Drew Hayden Taylor, ed.
Douglas & McIntyre, April
When Richard Wagamese died in 2017, the Ojibway author and journalist left behind a rich storytelling legacy, with more than 15 titles of poetry, fiction, and non-fiction to his name. This season, Orca collects two of Wagamese’s previously published novellas, Him Standing and The Next Sure Thing, with a foreword by author Waubgeshig Rice. The narratives are connected: both follow young men with creative talents and dreams of fame.
Douglas & McIntyre, publisher of Wagamese’s bestselling Embers: One Ojibway’s Meditations, is releasing a new collection of the late author’s non-fiction works. For Richard Wagamese Selected, editor Drew Hayden Taylor has assembled the author’s essays, columns, and short writings, many of which are appearing in print for the first time. –SC
Return of the Trickster
Knopf Canada, March
Substance abuse, domestic violence, poverty, and supernatural stalkers are no match for the joyful humour of Eden Robinson, who wraps up her blockbuster Trickster trilogy this spring. As Jared comes fully into his power, he is at the centre of a struggle between his mother, a literal witch, and the dark forces closing in on them. The books have already put Robinson on the shortlist for the Giller Prize and been adapted for a CBC TV series, so no pressure, right? –RP
Following quickly upon his 2020 bestseller, Indians on Vacation, Thomas King returns with another novel that blends humour and social commentary. Jeremiah Camp, known as “the Forecaster” for his ability to see paths to wealth and power, has lost hope in humanity. Jaded, he tries to start his life over, only to find his past creeping back in again. –RP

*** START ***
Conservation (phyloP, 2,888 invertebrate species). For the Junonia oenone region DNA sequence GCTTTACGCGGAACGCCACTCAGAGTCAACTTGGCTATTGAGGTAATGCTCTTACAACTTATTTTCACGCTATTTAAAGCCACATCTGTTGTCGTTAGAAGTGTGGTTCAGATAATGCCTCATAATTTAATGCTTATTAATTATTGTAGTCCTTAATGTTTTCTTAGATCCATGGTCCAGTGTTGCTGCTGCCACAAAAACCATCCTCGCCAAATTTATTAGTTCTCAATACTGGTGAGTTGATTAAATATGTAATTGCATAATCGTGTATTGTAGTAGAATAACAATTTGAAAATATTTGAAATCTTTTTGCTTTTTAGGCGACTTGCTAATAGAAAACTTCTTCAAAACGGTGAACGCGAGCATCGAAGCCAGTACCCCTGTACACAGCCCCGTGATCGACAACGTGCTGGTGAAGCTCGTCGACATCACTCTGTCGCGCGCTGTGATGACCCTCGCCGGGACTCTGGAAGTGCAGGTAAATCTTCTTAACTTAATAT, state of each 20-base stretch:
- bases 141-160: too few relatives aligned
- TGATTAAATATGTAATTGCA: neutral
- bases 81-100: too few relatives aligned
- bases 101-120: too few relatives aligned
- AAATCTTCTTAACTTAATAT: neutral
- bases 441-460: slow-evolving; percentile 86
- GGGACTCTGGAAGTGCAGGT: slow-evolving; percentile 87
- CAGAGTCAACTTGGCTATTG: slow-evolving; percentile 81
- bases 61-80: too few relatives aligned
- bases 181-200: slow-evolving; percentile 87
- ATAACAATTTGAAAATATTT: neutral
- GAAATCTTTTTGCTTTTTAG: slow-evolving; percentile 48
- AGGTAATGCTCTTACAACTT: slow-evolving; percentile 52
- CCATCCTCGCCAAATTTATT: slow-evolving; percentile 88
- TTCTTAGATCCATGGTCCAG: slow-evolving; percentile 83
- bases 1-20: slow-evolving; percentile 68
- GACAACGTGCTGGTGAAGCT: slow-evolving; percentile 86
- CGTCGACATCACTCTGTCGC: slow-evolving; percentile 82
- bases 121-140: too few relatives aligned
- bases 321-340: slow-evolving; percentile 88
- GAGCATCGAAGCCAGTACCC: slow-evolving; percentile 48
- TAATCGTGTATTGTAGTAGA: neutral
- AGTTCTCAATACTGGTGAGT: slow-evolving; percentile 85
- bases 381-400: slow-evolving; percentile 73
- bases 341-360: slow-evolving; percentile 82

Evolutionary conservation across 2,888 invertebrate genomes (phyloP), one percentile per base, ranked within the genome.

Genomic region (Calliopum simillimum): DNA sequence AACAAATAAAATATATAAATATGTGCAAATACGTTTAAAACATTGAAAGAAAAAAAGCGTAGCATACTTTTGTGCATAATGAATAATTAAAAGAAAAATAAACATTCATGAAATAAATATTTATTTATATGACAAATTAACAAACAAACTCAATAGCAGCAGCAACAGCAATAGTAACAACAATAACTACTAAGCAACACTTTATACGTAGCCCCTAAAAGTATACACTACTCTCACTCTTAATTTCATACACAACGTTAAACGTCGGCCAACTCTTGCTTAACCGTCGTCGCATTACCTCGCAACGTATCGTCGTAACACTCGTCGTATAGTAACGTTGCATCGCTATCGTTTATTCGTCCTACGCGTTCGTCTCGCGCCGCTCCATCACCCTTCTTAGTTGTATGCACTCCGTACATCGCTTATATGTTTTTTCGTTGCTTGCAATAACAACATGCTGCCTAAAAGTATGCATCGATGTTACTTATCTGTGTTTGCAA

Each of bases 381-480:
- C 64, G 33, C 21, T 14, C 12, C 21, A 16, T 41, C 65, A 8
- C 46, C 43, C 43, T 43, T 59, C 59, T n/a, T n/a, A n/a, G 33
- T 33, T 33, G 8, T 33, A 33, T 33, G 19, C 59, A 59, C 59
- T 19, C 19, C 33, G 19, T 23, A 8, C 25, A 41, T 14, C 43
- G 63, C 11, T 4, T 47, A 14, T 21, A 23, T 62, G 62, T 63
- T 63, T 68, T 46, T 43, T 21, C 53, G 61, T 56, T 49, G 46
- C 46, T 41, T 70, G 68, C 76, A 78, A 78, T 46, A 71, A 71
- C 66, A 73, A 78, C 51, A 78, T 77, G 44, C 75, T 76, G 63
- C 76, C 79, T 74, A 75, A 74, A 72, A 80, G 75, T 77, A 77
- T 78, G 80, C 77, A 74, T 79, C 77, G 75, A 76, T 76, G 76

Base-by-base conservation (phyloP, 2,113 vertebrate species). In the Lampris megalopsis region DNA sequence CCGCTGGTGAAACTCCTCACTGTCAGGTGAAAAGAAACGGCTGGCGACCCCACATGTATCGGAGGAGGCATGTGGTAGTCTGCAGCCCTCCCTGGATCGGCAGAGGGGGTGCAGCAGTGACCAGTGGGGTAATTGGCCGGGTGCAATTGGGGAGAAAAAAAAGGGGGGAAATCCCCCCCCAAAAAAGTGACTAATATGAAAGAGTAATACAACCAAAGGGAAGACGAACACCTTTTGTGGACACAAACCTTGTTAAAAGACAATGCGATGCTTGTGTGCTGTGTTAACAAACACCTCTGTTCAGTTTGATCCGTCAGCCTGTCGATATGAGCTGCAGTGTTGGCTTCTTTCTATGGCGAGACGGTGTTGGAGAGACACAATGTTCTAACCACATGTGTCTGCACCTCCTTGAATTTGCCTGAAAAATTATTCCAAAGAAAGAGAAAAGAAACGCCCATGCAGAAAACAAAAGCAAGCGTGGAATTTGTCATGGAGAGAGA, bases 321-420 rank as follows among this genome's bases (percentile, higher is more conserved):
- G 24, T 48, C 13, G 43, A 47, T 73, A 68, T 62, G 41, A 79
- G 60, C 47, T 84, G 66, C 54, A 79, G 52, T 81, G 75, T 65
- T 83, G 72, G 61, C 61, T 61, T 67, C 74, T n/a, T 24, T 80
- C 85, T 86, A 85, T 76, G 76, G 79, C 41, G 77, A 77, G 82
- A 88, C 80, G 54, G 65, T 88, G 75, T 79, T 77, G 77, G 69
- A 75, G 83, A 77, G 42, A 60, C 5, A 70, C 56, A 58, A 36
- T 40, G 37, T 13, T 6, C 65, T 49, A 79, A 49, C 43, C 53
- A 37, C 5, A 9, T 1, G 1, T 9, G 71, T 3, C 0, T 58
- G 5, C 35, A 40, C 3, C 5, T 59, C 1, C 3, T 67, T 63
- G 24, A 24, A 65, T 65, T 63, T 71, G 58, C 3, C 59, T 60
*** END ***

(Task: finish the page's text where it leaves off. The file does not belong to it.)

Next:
The Doomsday Book of Fairy Tales
Emily Brewes gives Mother Goose a makeover in her whimsical debut novel. Twenty-five years after the climate apocalypse, Jesse Vanderchuck ventures from the safety of Toronto’s underground tunnels in search of their lost sister. Accompanied by a talking dog, they recount a series of fairy tales – or what they can remember of them – touching on themes of cultural legacy familiar to readers of Emily St. John Mandel’s Station Eleven. –RP
Nothing the Same, Everything Haunted
Random House Canada, March
Prolific poet, short-story writer, and novelist Gary Barwin follows his Scotiabank Giller Prize–shortlisted debut novel Yiddish for Pirates with a book about a Jewish boy whose testicles were shot off during the First World War. As an adult, he takes refuge in the masculine world of cowboy novels and embarks on a quixotic cross-European quest following the 1941 Nazi invasion of Lithuania. –SWB
McClelland & Stewart, June
The life story of Cedar Bowers’s titular protagonist is told from the perspective of 10 other characters, some of whom she only had brief, but intense, encounters with over the years. Astra, who was raised on a remote B.C. commune by her father, is described as an enigmatic woman in the tradition of Elizabeth Strout’s Olive Kitteridge. –SC